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Quote Quote by OmCheeto View Post
No.Are you referring to the normal force?
No. It's a static friction force in the forward direction that drives the car forward. It could not accelerate from rest without that force, as per Newton's 1st law. A normal force always acts perpendicular to the surface.
catellus
#79
Jan26-14, 05:36 PM
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You're all making this more complicated than necessary, and oversimplified at the same time.

The OP started with a very simple model of a car as a point mass and a force being applied to it somehow, but then asked a question about a more complex system (one with rotating wheels and a road). That simple model doesn't capture enough about the real world to answer that question.

If you want to model what happens on a car with rotating tires, you need a more complex model. Let's take a point mass car with a single wheel. The important part of the wheel is the part from the stationary contact point to the axle, which forms a lever, rotating about the contact point. The torque of this lever, supplied by the drive train, applies a force to the axle, where we will assume the point mass of the car is located. Now you have a force applied to the car over a distance and hence doing work.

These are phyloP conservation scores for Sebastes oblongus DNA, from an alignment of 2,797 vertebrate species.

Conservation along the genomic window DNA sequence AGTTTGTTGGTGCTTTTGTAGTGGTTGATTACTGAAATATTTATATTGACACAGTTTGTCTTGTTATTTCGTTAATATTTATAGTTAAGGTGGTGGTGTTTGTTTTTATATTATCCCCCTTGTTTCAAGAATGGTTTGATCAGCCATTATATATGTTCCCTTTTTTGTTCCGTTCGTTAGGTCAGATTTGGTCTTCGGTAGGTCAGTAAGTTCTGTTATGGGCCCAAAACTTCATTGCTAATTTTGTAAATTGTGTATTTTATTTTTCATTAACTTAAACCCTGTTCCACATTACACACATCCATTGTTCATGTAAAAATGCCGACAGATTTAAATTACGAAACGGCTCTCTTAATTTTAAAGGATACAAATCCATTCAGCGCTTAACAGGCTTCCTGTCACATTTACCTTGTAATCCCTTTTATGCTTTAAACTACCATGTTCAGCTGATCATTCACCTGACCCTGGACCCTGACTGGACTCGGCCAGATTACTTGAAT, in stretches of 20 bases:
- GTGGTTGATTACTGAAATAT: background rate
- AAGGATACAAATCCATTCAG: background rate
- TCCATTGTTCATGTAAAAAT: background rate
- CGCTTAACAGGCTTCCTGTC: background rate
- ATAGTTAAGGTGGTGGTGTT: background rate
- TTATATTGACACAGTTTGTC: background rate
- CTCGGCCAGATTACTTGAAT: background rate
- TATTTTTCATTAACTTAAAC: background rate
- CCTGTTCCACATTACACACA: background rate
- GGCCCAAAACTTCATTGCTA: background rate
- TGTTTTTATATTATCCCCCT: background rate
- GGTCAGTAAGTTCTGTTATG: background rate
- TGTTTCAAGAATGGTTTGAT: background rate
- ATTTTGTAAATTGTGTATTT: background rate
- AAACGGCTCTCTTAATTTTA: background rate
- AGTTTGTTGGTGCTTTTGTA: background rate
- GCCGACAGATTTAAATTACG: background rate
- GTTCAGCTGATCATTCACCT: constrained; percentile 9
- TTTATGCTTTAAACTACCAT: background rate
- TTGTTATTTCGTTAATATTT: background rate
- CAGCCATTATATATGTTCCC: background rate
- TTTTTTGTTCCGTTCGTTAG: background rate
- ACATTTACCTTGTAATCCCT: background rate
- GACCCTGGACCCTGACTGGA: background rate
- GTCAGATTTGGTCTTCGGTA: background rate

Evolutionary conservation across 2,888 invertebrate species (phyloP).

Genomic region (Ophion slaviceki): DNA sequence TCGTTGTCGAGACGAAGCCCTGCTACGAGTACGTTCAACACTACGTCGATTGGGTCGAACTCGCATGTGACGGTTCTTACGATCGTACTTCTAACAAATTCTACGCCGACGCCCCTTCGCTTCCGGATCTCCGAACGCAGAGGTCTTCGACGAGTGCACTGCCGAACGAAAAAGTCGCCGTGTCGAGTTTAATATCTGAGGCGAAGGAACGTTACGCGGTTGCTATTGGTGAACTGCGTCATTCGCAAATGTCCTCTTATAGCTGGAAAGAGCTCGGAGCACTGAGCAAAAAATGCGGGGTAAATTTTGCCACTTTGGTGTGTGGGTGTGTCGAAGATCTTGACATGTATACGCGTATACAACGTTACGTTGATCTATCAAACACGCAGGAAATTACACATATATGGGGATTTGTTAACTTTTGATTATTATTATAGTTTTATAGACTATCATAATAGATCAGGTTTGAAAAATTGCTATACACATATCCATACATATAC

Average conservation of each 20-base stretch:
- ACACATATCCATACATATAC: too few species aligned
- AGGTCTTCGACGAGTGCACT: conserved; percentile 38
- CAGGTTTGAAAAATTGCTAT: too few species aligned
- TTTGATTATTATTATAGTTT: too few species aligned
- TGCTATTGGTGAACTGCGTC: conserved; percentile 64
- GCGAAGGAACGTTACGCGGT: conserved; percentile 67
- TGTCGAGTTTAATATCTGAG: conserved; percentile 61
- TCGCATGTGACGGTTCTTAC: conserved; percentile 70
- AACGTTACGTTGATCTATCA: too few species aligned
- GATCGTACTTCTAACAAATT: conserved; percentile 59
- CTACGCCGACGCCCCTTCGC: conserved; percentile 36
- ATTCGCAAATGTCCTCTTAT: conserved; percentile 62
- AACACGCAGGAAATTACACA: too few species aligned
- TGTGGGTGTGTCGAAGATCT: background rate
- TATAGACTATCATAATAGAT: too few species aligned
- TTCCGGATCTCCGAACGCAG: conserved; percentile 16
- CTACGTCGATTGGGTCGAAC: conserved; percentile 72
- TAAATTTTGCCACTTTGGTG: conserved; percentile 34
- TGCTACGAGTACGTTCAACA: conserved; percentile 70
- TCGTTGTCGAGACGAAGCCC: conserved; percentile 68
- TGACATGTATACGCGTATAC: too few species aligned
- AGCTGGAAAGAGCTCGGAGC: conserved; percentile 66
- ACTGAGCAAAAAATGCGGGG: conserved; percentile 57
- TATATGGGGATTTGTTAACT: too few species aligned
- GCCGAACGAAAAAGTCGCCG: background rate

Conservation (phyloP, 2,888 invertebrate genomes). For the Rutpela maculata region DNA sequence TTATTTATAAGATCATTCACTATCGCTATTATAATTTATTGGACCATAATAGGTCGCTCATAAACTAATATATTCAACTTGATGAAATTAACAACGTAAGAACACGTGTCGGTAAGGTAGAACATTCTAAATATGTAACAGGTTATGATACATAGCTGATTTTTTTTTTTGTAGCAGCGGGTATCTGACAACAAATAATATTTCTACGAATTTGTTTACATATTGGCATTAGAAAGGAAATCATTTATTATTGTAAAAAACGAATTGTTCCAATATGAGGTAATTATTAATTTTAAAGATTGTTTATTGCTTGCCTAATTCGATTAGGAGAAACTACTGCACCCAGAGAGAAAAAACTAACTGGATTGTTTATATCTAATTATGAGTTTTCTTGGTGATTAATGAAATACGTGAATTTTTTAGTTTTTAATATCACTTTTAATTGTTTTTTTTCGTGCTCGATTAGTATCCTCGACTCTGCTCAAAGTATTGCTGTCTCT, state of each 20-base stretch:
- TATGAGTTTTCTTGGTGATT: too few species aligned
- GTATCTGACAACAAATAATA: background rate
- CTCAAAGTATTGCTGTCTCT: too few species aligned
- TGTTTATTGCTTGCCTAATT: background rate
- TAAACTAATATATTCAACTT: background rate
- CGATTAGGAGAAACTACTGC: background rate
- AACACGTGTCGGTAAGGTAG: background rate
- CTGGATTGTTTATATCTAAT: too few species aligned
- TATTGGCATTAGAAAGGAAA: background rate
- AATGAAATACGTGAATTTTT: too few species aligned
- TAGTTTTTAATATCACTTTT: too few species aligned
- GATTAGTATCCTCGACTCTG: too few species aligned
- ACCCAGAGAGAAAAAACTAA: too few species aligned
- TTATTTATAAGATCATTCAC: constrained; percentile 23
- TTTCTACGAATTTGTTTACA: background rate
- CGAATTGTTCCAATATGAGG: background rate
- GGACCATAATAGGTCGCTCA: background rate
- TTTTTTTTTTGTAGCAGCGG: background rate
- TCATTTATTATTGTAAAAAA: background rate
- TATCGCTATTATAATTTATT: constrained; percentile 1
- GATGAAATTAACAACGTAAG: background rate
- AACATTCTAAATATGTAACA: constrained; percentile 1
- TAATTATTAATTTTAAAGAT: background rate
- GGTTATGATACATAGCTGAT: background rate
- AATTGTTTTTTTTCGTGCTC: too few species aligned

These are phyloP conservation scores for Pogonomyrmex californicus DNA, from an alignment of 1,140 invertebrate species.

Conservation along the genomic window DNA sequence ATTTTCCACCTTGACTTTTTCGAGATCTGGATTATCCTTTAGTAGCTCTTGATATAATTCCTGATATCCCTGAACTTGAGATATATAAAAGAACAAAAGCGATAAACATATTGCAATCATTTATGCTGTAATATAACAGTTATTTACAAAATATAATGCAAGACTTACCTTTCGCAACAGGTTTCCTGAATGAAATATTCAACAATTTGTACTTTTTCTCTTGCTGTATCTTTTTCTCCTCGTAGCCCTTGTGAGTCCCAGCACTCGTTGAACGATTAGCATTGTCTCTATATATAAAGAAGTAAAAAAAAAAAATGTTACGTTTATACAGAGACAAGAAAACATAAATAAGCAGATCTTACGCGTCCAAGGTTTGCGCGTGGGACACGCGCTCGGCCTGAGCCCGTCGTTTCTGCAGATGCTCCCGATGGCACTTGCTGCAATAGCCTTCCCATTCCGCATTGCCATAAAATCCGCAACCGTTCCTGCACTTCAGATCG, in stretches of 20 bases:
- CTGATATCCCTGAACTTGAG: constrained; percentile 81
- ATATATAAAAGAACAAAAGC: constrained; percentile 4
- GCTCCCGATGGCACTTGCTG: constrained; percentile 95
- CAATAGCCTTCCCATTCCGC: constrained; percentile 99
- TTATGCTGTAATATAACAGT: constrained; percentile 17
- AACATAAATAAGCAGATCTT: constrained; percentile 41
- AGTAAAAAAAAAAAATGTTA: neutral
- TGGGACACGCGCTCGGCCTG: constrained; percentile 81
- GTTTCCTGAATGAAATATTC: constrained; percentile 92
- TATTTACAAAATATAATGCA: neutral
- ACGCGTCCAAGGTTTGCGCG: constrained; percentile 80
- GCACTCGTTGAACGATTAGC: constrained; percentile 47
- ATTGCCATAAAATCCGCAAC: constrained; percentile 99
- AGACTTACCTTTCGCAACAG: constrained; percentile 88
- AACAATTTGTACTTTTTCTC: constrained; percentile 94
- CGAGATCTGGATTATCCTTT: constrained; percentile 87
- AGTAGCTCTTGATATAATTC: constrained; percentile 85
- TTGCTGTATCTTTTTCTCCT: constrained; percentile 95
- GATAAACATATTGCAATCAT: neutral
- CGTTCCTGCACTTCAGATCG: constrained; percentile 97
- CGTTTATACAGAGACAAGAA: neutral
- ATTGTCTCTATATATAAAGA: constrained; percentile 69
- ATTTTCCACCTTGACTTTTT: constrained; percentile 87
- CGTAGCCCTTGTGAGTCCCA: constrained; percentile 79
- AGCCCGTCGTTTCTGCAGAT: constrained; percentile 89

p.s. Yes, the distance involved in the motion of this lever can only be small, but when you consider the rotating wheel, you always have that same lever applying the same force. And I changed "patch" to "point' to keep the lever model simple. And the wheel has inertia if you're looking for a numerical answer. If you want to look at other aspects of the car, expand your model to include them.

Catellus
OmCheeto
#80
Jan26-14, 08:44 PM
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Quote Quote by BrainSalad View Post
No. It's a static friction force in the forward direction that drives the car forward. It could not accelerate from rest without that force, as per Newton's 1st law. A normal force always acts perpendicular to the surface.
Thank you for pointing out that both forces ultimately point in the same direction.

I really like this thread.
BrainSalad
#81
Jan26-14, 08:48 PM
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Quote Quote by catellus View Post